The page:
Perhaps not surprisingly, Japan has also seen an unprecedented rise in the number of AIDs and HIV cases in recent years. Numerous surveys indicate that men and women in their teens and 20s do not use condoms. Although AIDs education has recently begun in elementary and middle schools, it does not emphasize safe sex, but rather human rights issues. Tragically, children do not get the support they need at home, either. Parents feel that the subject is too embarrassing to discuss. Yet, in a 2001 survey conducted by the Ministry of Health, Labor, and Welfare, almost 89 percent of teens wanted adults to teach them about the dangers of sex.

Along with the growth of child prostitution, there has been a commensurate sharp rise in other crimes, including child pornography and blackmail. In 2000 there were 102 child and female victims of enjo kosai - this so-called "compensated dating." In the year 2001 the number rose to 757, and the first half of 2002 alone saw 692 victims. Cellular phones were used in more than 95 percent of these crimes.

Curious, I posted a profile on one of these dating sites, calling myself "UShouldNoBetter." The site wouldn't let me say I was younger than 18. It also asked for my astrological sign, height, location in Japan, blood type (!), and real email address. This particular site uses an internal mail system so users don't see each other's real email addresses.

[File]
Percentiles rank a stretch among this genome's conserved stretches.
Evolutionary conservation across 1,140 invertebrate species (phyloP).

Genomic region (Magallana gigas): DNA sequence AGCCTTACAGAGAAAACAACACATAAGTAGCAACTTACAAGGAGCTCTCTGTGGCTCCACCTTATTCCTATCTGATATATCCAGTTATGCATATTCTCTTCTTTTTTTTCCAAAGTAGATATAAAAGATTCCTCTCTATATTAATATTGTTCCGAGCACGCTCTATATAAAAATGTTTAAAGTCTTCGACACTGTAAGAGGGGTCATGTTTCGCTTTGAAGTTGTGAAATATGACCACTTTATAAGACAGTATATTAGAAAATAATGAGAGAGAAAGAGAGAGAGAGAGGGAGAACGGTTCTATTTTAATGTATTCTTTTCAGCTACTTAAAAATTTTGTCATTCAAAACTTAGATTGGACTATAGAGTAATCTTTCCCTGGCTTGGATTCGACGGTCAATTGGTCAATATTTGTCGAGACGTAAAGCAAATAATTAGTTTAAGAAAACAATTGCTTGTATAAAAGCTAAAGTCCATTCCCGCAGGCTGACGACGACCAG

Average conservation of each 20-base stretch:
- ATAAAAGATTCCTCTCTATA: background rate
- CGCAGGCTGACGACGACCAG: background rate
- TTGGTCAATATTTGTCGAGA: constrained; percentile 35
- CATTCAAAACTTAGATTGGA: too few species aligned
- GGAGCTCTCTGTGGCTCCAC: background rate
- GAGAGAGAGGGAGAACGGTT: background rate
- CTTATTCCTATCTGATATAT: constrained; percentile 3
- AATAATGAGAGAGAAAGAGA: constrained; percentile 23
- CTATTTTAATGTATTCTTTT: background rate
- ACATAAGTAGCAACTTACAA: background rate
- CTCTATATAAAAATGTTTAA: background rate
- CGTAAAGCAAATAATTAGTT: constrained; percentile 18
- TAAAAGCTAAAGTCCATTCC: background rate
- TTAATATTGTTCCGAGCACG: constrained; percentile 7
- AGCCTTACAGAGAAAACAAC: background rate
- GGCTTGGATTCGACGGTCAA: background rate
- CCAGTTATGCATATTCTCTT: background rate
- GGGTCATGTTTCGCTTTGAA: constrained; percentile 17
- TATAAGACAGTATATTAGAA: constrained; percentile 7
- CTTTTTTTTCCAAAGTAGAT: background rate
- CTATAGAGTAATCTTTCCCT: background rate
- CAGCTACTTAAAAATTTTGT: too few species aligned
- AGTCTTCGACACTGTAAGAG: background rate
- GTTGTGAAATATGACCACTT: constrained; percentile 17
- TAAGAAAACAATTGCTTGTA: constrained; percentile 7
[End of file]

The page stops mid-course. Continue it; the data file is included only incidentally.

Within about twelve hours I received no less than six inquiries. Two guys just liked my user name, three asked to meet for coffee or drinks, while the last cut to the chase and wondered if I had time to have sex with him that very afternoon. "Cash OK?" he said.

Let's review: in Japan there are sexually active children running around on the streets until all hours of the night, with no accountability to their parents, with no safe sex information, and no condoms in their Chanel handbags. They are using Internet dating sites on their cell phones to find their clients in a ready audience of pedophiles and lecherous males waiting to take advantage of their ignorance and hand over fistfuls of yen.

Some people in Japan are beginning to think there's something wrong with that, and are developing strategic plans to address the issues. I have a few ideas, too.

First, there has to be a sea change in attitude on the part of the teens themselves. They see no problem with this form of making money, neither legal nor moral. Compensated dating is a quick means to an end. They are not aware of sexually transmitted diseases. They don't realize that they are being preyed upon by pedophiles. It will have to become cool to say "no," not only to compensated dating but also to the scourge of rampant consumerism underlying the situation. There is life beyond designer clothing and Japanese girls need to get a clue.